Taking the temperature of forest microclimate research

Imagine: it’s a hot summer day. You’re sweating away in an urban apartment. Perhaps ice-cream would come to mind, or a dive in a swimming pool. Or a nice stroll through a lush and cool summer forest. Yes, that last one could be a great solution as well: forest microclimates contrast strongly with the climate outside forests, and on a bright summer day that difference could be up to several degrees Celsius. However, the climate inside forests is significantly more complicated than simply this air-conditioning on a hot summer day. Nevertheless, it is crucial for the understanding of the biodiversity and functioning of our forests to get to this true forest microclimate and integrate it into our ecological research.

The beautiful diversity of forest canopies (pictures by Eva Gril and Hugo Mahier)

Despite the potentially broad impact of this microclimate on the response of forest ecosystems to global change, we have long lacked a good idea of how microclimates within and below tree canopies drive nature’s response to global change. Recently, however, the importance of microclimate has moved firmly into the spotlights (see e.g. Zellweger et al. 2020, Lembrechts and Nijs 2020), and our understanding of what climate means below our forest canopies has been rapidly increasing.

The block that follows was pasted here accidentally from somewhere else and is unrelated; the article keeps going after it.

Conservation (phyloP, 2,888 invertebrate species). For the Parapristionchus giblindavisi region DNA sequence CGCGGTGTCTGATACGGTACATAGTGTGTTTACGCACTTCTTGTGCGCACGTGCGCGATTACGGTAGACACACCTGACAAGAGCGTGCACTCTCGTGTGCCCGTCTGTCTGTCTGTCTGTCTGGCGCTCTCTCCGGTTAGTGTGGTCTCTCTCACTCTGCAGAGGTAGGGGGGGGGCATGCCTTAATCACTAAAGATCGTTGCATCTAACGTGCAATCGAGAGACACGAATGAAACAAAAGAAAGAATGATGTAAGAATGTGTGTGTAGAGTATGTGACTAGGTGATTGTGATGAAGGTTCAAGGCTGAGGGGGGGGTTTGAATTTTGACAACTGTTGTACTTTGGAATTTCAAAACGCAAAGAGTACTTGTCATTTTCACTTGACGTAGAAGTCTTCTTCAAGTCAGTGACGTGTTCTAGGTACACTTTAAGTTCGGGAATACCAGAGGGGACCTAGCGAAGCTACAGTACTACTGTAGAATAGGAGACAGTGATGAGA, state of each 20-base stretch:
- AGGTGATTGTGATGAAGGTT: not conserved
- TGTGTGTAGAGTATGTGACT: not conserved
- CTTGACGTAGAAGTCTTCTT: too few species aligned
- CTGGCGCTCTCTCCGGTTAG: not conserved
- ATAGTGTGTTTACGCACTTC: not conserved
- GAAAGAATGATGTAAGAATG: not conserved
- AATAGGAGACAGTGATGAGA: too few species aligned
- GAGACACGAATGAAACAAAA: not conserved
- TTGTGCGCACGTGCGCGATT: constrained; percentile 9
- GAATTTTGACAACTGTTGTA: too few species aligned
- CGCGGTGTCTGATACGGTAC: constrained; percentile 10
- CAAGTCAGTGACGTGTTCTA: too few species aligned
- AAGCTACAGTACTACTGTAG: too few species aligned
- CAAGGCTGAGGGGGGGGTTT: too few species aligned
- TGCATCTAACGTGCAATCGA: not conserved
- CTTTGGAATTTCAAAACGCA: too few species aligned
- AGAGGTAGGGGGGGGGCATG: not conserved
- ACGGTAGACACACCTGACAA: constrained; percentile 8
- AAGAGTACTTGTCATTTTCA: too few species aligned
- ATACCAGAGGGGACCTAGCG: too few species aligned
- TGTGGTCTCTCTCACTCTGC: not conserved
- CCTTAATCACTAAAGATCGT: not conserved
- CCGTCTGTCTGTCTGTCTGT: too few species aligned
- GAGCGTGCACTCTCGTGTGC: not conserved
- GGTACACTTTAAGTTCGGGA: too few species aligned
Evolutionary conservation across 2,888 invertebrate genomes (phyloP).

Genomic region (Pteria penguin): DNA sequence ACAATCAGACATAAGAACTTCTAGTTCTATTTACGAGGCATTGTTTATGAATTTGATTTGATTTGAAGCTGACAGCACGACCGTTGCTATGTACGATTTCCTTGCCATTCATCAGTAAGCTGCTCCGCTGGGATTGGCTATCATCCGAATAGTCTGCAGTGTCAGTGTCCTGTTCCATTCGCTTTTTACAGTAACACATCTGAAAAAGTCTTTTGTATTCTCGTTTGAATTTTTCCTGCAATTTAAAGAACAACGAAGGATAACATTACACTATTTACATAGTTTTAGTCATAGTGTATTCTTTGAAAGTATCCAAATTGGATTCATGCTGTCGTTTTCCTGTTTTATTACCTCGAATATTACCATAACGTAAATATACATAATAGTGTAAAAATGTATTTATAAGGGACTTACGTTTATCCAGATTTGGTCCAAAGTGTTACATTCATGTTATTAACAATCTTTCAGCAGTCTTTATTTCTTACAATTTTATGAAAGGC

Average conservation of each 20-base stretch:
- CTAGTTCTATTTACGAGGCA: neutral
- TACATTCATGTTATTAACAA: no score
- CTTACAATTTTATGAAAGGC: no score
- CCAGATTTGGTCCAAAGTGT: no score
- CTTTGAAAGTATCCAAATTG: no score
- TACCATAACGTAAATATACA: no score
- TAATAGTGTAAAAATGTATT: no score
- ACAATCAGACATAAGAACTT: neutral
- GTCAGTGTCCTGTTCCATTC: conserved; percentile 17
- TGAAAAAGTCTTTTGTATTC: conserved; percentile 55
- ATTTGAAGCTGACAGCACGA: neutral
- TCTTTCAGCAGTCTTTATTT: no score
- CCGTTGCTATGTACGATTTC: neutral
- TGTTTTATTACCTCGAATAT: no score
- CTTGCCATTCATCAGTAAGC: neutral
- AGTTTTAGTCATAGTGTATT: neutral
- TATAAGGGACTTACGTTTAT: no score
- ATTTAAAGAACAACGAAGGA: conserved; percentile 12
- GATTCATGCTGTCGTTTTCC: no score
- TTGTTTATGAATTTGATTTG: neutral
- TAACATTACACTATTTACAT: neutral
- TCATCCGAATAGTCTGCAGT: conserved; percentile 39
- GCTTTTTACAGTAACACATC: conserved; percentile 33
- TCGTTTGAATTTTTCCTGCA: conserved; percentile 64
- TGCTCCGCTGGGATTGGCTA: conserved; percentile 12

With a team of (forest) microclimate experts, we decided we’d have to sit together and ‘take the temperature’ of what we know and what we don’t about forest microclimates. We met in a beautiful mansion in the middle of Sweden during a winter snowstorm in late February 2020 (for many of us the last time we got another view than our own home office as soon after the world got into lockdown). In that inspiring atmosphere, we discussed our current knowledge on forest microclimate and set a first step towards a paper summarizing that knowledge. That paper is now out for all to read!

A Swedish winter wonderland

In this review paper, we explain how variation in forest microclimates over space and time results from an interplay of forest features, topography and landscape composition. We stress and exemplify the importance of considering forest microclimates to understand variation in biodiversity and ecosystem functions across forest landscapes. Next, we explain how macroclimate warming (of the free atmosphere) can affect microclimates, and vice versa, via interactions with land-use changes across different biomes. We summarize all drivers of forest microclimate to provide a good idea of the many factors at play and how they are influencing the outcome (as shown in the figure below).